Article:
In isolation, these recordings will do little to reward the newcomer. But if you are familiar with his work, they are a great insight into the very early days of Nick Drake who was to become one of the finest singer songwriters of the 20th century.

The inclusion of his mother, Molly Drake, illustrates perfectly that Nick came from a truly musical household. And the light-hearted tracks particularly help dispel the unremitting gloom that usually goes with the ND legend. But when contrasted with the subject matter and singing style of, for example, "Black Eyed Dog" it is truly shocking just how much he deteriorated in a few short years.

If you are unfamiliar with Nick Drake, don't start here. Buy the 3 main albums and when he has taken your soul a prisoner and you wonder how you ever managed to live without them, then look into the less mainstream releases.
None are especially satisfying in isolation, but I would recommend a certain unoffical set of LP's that have the original Five Leaves Left orchestral arrangements that were rejected by Nick. The project was given to his Cambridge friend, Robert Kirby. Then you will truly know what a huge contribution Robert made to the wonderful piece of work that is Five Leaves Left.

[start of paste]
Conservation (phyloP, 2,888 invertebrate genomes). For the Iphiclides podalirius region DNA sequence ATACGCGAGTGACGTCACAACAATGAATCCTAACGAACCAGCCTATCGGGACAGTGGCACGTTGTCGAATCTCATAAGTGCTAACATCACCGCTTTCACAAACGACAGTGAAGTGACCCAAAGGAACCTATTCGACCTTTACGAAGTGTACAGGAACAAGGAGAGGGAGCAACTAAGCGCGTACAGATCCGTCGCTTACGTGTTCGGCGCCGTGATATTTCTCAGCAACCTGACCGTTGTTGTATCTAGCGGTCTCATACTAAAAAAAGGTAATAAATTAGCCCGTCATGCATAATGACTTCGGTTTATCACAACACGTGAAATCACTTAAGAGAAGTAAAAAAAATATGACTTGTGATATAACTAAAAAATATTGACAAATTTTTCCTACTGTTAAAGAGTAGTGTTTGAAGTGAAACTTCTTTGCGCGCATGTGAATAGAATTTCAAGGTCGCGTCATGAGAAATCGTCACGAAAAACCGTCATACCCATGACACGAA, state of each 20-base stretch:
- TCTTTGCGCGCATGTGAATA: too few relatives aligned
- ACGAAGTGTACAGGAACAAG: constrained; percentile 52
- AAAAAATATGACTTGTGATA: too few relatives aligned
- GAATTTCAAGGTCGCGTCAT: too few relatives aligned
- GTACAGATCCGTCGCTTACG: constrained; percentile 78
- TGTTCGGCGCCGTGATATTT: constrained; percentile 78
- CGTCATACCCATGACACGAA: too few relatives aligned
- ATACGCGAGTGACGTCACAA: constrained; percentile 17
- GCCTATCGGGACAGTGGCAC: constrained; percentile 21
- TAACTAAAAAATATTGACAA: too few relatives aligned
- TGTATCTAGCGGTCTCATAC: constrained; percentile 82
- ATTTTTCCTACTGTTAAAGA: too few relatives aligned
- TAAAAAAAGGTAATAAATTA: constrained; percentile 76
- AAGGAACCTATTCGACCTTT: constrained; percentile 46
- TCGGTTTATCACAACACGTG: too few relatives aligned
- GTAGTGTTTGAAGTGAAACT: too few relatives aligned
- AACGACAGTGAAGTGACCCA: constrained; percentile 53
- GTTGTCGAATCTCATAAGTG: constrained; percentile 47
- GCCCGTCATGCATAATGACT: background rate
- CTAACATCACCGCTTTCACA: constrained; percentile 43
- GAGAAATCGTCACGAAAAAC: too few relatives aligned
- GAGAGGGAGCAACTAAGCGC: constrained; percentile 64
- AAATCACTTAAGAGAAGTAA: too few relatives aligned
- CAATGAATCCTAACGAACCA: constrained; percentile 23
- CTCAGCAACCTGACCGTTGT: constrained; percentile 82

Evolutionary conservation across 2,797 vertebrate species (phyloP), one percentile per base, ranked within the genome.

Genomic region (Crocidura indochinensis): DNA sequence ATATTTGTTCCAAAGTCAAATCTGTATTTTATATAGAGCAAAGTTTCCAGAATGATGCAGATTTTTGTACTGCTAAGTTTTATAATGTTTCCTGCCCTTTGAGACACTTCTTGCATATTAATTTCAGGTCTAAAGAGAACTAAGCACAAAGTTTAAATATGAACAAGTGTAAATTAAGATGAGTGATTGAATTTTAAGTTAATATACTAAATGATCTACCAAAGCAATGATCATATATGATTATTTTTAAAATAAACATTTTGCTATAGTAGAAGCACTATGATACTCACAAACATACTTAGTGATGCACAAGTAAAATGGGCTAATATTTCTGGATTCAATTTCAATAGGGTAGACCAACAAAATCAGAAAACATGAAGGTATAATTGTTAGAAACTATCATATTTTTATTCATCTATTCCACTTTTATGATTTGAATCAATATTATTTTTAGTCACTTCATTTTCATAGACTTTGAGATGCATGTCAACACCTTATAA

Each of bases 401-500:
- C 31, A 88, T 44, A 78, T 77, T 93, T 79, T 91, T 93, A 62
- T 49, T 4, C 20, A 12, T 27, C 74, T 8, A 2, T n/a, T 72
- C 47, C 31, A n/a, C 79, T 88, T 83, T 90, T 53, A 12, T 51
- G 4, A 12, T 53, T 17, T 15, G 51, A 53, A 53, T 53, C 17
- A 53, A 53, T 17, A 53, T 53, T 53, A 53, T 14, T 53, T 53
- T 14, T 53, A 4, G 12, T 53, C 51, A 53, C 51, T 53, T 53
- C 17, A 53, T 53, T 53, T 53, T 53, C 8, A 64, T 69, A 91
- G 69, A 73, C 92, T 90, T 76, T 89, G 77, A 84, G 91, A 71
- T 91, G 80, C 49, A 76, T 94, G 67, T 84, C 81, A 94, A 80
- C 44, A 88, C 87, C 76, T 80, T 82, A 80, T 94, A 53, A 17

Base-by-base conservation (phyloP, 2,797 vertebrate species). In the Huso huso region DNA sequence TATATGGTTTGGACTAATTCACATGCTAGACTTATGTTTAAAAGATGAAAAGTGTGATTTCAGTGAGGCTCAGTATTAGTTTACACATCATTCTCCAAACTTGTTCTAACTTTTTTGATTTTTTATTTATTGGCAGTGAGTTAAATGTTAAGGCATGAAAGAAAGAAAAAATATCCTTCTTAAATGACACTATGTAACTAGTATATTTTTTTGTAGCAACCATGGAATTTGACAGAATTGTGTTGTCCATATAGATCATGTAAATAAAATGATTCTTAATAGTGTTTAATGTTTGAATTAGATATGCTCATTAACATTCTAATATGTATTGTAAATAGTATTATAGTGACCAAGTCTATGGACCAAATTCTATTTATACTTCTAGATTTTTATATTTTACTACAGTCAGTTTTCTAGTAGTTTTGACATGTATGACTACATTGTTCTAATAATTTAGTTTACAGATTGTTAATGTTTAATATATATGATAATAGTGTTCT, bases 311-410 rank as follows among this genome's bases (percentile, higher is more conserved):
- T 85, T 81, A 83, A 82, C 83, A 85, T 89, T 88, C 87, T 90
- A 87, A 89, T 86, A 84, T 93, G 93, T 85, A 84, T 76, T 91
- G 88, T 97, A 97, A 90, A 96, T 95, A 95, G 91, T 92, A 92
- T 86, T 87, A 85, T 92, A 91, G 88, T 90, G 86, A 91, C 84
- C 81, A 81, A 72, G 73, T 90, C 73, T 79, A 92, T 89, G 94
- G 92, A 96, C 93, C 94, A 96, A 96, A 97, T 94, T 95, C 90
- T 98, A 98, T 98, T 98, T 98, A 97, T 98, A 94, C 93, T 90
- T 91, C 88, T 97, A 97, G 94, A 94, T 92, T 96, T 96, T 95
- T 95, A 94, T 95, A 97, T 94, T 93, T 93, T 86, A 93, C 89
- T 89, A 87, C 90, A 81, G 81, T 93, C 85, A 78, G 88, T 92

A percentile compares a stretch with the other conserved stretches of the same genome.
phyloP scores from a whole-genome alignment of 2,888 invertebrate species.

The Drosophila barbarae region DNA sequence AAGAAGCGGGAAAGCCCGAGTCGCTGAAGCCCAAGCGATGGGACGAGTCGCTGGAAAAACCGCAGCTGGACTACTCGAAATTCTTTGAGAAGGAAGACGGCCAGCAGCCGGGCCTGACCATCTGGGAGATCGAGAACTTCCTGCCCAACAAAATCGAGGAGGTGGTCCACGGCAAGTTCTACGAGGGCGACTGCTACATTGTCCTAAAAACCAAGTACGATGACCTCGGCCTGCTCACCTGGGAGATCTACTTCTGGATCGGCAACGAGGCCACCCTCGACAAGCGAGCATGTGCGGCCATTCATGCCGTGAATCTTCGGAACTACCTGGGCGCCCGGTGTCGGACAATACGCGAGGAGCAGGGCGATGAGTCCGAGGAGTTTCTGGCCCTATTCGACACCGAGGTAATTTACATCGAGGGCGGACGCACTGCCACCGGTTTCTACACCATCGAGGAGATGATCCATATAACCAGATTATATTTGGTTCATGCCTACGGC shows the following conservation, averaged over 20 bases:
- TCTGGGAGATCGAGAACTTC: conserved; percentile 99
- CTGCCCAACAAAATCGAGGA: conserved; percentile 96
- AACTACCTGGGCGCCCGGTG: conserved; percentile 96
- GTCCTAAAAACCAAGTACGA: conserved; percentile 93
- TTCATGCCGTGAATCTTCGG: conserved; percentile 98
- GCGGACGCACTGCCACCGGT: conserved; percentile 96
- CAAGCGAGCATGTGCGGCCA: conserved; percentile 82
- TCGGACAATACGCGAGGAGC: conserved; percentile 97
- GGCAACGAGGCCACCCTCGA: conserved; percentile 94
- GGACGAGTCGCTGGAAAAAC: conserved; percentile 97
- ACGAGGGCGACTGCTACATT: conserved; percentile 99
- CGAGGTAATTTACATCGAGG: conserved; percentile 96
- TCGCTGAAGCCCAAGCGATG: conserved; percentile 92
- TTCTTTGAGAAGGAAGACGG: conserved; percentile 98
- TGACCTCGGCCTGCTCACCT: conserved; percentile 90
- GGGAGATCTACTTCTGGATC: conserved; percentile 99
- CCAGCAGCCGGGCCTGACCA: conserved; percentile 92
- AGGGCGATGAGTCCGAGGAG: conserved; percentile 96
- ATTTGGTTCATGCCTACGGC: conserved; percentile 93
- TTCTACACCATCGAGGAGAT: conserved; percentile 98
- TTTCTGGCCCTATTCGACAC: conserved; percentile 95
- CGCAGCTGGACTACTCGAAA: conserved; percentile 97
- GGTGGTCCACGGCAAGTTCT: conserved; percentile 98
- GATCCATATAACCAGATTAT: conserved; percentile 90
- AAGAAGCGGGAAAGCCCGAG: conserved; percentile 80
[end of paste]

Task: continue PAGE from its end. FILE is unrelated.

So an interesting piece in the ND jigsaw. But I do hope this now draws a line under further Nick Drake releases, as the sound of barrels being scraped could be getting dangerously close.
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50 of 51 people found the following review helpful By C. O'Brien VINE VOICE on 8 Aug. 2007
Format: Audio CD
If Jeff Buckley's mother Mary Guibert needed an object lesson in how to manage her son's legacy, she could do a lot worse than copy those who run the estate of deceased singer-songwriter Nick Drake.

Rather than flooding the market with overstuffed "legacy editions" and live collections, Drake's sister Gabrielle has wisely put out only the best of his work. This is probably the best rarities collection yet - finally remastering the so-called "Tanworth-in-Arden demos" which have been circulating in inferior sound quality on the net for years.